Migrants that were on board the Aquarius rescue ship told Euronews' Anelise Borges of their relief at disembarking the vessel in Valencia, Spain.
This is the first time most on board will have set foot on dry land in over a week after a 1,300km-long ordeal.
As many as 1,000 Red Cross workers were on hand at the port to greet the migrants as they arrived in Valencia.
Around 450 national police and civil guards, as well as 400 translators were also on hand.
One man was hopeful about the prospect of a new life in Spain, where the migrants can apply for asylum, along with the possibility of seeking asylum in France, providing they had a legitimate claim.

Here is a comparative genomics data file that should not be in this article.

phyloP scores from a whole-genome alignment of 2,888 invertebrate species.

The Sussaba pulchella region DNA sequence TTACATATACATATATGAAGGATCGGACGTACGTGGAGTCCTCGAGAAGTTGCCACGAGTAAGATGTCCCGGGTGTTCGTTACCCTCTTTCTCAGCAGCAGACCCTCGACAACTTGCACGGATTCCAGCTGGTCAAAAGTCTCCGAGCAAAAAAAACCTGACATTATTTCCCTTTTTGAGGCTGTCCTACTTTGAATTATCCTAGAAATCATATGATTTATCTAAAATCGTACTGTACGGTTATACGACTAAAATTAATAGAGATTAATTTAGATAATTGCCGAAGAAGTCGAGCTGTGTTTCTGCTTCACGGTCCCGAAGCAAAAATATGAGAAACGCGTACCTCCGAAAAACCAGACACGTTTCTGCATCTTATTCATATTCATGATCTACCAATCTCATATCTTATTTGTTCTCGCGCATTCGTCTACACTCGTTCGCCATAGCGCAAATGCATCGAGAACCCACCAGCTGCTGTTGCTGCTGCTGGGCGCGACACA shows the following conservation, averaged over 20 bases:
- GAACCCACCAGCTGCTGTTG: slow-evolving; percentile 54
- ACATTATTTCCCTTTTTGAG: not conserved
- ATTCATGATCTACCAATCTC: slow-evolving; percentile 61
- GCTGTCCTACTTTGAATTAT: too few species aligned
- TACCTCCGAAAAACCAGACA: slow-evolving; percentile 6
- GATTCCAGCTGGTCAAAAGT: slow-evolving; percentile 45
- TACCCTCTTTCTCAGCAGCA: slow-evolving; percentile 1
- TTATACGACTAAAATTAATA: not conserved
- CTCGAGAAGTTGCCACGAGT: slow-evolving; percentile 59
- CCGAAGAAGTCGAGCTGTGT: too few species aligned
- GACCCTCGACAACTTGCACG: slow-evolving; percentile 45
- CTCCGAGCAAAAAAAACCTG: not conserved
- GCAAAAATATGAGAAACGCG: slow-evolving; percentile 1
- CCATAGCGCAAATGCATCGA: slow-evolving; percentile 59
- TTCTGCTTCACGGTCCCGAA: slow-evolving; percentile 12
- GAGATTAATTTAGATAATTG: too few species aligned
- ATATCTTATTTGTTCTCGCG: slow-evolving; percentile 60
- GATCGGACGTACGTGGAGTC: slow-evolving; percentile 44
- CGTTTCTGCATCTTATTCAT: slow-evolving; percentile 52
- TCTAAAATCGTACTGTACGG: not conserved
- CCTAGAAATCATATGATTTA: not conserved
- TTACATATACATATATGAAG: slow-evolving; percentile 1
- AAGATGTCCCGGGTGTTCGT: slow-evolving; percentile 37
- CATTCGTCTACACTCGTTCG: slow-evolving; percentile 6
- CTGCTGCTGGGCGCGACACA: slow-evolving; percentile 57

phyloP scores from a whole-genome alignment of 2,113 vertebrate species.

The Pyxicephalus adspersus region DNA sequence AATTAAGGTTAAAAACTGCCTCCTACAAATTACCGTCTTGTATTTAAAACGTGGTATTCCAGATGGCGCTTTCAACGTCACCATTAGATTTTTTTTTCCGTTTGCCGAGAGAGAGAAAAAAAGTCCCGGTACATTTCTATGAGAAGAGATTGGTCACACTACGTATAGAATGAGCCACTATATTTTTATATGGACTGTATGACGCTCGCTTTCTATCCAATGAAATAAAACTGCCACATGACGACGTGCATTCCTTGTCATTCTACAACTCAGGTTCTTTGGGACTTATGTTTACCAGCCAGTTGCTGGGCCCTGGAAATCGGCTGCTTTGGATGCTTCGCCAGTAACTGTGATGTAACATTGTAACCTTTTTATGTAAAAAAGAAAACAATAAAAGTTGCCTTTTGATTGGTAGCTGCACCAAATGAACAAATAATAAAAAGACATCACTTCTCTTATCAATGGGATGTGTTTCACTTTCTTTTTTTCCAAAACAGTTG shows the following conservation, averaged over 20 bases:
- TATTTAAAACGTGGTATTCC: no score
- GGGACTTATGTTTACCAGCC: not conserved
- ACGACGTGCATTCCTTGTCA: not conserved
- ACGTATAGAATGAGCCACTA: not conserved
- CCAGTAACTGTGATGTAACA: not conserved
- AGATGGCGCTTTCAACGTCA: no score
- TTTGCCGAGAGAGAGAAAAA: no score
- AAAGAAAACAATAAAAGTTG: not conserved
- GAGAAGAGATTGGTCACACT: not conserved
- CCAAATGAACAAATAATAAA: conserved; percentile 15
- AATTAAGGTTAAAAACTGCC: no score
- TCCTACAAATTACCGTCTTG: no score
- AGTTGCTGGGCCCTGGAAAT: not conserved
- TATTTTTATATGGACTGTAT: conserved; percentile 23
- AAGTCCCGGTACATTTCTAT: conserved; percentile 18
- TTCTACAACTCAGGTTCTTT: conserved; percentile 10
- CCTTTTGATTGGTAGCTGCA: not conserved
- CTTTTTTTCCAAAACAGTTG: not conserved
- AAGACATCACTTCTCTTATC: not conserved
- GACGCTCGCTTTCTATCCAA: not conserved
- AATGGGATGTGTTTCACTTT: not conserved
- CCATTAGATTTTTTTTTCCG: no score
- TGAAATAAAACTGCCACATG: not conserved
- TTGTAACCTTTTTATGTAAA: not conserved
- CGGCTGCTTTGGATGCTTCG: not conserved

"I think I'm going to take my destiny in Spain and I'm going to feel like myself here," he said.
All the migrants will get special 45-day humanitarian permits to stay, and asylum requests will be assessed, Spain has said.
Another female passenger said she was "very, very happy", but that she was still "a bit" nervous.
The Aquarius sparked a major diplomatic row when it was left stranded on Monday after Italy refused to let it dock.
Anelise Borges was aboard the vessel and has been following developments and the situation onboard.